The compulsions of concision inevitably require Thomson to make value judgments about actors and directors with minimal reasoning; much like Pauline’s barbs in her New Yorker columns. He berates Roberto Benigni (“I despise Life is Beautiful, especially its warmth, sincerity and feeling, all of which I believe grow out of stupidity.”) Alec Baldwin gets the same treatment (“To these eyes, he’s rarely convincing, or even comfortable.”) And of Emily Watson, he says “In fact, very often during Breaking the Waves, I wanted to get up on screen and wring her character’s neck.”


Like many of the characters played by his hero Cary Grant, Thomson has a certain dry wit that is endearing. Of Drew Barrymore, “I can’t help finding it shocking as well as startling, that Drew Barrymore was born so recently, and yet seems to have been here, and a problem, so long.” And of Michelle Pfeiffer, he notes “She still carries the rather stunned, obedient air of an ex-checkout girl at the El Toro Vons supermarket, as well as the luster of an Orange County beauty pageant winner”.


But Thomson’s endeavors into serious analysis of his subject’s acting and directorial styles involve him in uncomfortable pronouncements on their true nature, as if every actor or director has an inner spirituality that he or she needs to connect with. Both in throwing his bricks and presenting his bouquets, Thomson seems curiously off the mark. His insistence on judging directors and actors by how close they came to being honest to themselves rankles after awhile. Even by the tenuous standards of film criticism, this is pushing the envelope. In the real world, it is difficult to find someone who is honest; in show business, it is all but impossible.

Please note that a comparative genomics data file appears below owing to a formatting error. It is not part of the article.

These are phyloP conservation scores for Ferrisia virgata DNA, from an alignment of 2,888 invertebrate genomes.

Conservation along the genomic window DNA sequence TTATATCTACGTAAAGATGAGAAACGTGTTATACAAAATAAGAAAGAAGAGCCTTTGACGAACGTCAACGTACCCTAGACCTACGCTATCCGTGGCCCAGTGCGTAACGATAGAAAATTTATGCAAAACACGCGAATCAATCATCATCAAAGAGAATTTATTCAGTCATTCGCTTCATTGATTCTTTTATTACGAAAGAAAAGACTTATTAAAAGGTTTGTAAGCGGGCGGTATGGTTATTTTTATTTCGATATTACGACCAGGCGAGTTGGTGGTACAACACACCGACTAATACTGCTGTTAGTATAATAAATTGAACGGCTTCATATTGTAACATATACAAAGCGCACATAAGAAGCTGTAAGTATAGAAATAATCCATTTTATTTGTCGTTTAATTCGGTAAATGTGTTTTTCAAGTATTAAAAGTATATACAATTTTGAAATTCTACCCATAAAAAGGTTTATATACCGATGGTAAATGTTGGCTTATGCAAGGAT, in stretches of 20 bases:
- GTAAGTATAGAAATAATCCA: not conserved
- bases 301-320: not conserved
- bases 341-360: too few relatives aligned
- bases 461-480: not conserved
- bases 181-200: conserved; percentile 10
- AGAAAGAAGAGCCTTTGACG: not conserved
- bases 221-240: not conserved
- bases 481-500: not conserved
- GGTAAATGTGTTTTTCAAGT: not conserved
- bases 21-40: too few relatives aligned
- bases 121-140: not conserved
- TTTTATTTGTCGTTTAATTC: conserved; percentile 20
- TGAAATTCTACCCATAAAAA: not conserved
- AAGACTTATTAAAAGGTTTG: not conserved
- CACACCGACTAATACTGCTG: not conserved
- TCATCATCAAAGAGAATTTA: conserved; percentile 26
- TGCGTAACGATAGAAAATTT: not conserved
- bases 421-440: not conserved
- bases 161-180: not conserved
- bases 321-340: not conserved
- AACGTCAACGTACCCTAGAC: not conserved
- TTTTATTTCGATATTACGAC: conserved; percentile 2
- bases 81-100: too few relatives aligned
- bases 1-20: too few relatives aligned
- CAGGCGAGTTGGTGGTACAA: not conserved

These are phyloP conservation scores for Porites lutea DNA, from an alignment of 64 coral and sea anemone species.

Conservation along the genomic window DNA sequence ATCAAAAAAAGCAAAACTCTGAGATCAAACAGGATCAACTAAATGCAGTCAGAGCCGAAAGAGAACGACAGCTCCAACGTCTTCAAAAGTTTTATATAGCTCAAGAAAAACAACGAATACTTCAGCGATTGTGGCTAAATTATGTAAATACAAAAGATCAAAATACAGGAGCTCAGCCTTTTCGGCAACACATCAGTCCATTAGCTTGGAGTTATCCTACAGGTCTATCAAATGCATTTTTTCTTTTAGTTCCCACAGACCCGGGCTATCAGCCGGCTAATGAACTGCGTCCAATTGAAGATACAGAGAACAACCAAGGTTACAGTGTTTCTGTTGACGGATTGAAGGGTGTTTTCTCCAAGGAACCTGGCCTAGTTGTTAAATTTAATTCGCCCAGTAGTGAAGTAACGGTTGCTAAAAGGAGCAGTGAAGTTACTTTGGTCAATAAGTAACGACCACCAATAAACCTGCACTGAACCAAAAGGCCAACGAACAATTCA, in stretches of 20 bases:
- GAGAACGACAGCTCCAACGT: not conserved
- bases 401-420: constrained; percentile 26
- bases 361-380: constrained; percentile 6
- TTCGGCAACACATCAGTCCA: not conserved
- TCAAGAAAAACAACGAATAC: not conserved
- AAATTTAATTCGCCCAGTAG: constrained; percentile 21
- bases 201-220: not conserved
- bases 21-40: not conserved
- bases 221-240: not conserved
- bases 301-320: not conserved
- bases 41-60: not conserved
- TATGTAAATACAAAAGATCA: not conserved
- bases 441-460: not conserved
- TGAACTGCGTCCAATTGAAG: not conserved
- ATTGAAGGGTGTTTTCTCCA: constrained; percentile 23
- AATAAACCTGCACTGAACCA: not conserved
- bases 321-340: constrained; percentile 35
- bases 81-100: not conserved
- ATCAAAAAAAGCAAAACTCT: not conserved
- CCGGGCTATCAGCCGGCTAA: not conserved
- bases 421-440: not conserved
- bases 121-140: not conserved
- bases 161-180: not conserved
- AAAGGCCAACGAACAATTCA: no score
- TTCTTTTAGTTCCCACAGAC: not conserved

Thomson does his best when he forays into the biography part. In his critic’s hat, he is usually unbearably abstruse and pontifical; but once he gets into his biographer’s garb, the difference is startling; suddenly the interesting little details of the personalities emerge out of the morass, and we can see the human beings behind the names. To borrow Thomson’s favorite theme, the film people reveal themselves truly and honestly in their formative years. The reason is not difficult to discern; by the time we come to a discussion of their aesthetics, they have already been tainted by saturated media coverage, and are mere cardboard cut outs for us now.